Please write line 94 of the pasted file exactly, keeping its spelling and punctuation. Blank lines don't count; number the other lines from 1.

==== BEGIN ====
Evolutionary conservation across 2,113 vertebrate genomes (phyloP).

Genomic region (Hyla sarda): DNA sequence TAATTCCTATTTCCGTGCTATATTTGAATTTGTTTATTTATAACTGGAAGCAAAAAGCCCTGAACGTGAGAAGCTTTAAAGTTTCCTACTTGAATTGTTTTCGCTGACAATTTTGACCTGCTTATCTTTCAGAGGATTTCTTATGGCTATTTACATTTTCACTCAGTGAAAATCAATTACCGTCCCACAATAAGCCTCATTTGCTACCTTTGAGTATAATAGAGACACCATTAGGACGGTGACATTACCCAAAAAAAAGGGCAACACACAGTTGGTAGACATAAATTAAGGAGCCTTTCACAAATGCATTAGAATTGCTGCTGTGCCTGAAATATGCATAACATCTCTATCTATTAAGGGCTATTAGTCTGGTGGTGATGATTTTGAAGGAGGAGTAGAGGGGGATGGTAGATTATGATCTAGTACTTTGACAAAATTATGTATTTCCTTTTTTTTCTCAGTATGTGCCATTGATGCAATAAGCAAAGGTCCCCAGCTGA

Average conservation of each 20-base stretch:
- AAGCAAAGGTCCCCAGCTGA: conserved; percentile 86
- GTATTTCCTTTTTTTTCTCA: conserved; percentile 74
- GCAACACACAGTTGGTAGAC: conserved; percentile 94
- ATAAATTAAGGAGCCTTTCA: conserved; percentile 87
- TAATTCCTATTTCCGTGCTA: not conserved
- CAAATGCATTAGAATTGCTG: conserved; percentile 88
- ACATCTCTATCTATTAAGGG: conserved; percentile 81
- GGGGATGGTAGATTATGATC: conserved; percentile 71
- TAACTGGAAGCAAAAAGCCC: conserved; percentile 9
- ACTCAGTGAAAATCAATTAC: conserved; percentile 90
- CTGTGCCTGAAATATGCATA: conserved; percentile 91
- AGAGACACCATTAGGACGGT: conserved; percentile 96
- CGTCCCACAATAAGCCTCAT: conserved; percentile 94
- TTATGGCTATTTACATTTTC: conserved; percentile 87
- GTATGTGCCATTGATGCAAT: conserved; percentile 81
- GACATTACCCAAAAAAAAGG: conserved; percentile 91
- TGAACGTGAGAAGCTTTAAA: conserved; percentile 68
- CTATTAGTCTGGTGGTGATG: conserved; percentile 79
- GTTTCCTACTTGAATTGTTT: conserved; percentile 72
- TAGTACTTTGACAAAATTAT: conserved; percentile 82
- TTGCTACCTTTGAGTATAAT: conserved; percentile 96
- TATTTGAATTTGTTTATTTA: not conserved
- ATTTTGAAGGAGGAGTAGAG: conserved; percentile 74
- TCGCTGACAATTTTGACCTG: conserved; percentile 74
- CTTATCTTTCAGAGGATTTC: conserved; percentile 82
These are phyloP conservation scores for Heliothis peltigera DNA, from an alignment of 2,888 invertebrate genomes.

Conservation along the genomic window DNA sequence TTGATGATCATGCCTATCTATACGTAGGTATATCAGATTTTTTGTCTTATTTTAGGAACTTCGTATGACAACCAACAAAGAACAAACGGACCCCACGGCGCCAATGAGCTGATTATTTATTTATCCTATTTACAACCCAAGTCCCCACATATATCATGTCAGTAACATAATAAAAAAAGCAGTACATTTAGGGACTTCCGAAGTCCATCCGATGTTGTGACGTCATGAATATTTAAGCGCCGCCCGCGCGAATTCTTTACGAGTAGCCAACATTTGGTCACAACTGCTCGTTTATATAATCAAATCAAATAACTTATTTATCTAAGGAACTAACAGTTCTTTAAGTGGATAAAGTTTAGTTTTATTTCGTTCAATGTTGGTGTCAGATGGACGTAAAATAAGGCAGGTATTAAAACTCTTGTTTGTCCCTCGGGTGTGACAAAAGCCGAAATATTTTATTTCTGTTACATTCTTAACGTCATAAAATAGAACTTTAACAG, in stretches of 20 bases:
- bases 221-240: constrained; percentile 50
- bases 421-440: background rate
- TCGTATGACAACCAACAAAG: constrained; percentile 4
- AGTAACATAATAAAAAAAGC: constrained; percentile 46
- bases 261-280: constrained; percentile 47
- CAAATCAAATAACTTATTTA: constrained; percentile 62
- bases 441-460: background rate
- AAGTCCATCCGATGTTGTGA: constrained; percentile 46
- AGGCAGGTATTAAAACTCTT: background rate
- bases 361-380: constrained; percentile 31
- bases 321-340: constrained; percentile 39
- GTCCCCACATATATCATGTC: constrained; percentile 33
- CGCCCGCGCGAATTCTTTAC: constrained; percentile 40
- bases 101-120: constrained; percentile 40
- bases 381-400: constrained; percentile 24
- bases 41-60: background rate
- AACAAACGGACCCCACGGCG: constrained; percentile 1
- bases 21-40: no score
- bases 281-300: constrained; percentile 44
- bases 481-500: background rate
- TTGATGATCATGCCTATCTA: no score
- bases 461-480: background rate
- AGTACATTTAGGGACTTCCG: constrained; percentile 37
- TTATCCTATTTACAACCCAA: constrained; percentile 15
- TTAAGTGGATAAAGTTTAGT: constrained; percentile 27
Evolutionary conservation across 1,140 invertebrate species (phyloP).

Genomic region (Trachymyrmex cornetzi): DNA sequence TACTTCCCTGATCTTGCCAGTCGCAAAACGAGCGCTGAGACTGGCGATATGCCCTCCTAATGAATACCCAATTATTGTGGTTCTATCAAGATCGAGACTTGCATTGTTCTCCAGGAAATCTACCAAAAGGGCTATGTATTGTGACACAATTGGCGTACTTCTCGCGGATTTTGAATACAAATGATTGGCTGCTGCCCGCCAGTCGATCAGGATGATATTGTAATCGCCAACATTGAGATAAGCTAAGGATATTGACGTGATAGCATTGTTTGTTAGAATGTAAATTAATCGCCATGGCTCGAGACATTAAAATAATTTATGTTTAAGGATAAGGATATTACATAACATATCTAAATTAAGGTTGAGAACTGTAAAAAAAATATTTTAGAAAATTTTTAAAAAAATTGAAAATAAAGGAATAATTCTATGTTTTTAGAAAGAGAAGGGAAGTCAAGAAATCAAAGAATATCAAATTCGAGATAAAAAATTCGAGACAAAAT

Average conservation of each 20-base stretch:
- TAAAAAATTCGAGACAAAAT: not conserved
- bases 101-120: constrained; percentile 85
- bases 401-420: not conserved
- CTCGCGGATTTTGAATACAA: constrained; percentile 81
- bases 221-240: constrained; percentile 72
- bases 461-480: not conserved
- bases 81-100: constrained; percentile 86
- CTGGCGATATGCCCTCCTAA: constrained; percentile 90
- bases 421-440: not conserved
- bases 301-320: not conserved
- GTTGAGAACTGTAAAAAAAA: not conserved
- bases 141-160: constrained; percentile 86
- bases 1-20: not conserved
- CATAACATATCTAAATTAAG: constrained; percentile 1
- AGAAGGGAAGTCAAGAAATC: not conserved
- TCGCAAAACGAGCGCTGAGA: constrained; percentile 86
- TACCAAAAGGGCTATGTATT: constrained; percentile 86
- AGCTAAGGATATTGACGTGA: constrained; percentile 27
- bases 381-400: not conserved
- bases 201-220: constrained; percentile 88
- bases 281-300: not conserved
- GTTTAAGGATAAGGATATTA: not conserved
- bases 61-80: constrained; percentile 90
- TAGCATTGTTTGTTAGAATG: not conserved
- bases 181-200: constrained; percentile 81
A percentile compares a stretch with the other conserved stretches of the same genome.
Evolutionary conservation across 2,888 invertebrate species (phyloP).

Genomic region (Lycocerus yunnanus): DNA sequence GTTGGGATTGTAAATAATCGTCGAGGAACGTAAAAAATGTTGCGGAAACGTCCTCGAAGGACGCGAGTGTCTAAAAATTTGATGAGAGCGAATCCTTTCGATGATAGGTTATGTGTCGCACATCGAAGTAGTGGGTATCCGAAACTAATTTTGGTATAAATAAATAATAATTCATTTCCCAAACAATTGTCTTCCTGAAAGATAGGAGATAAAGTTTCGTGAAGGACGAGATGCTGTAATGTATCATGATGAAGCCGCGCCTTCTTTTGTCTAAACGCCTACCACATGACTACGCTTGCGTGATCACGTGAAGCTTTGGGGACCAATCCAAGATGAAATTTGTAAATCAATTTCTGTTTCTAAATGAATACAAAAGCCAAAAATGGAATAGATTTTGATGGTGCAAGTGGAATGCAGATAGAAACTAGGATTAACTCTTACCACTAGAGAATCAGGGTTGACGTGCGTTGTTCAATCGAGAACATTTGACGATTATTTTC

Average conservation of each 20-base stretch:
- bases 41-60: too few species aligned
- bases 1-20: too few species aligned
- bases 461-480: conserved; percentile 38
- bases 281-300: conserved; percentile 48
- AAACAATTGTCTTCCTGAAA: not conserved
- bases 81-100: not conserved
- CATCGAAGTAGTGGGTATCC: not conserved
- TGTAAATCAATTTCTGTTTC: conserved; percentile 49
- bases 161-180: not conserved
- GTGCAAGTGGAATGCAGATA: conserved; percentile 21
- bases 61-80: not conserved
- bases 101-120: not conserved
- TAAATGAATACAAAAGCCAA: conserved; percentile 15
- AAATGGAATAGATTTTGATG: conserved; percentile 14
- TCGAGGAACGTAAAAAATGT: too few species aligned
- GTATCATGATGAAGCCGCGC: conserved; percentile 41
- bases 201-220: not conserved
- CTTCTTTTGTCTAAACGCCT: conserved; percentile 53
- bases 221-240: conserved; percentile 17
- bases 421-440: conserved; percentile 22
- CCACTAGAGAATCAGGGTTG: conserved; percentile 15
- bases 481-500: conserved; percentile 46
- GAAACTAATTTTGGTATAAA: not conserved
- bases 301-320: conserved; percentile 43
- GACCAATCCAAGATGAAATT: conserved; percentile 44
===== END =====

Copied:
- CATCGAAGTAGTGGGTATCC: not conserved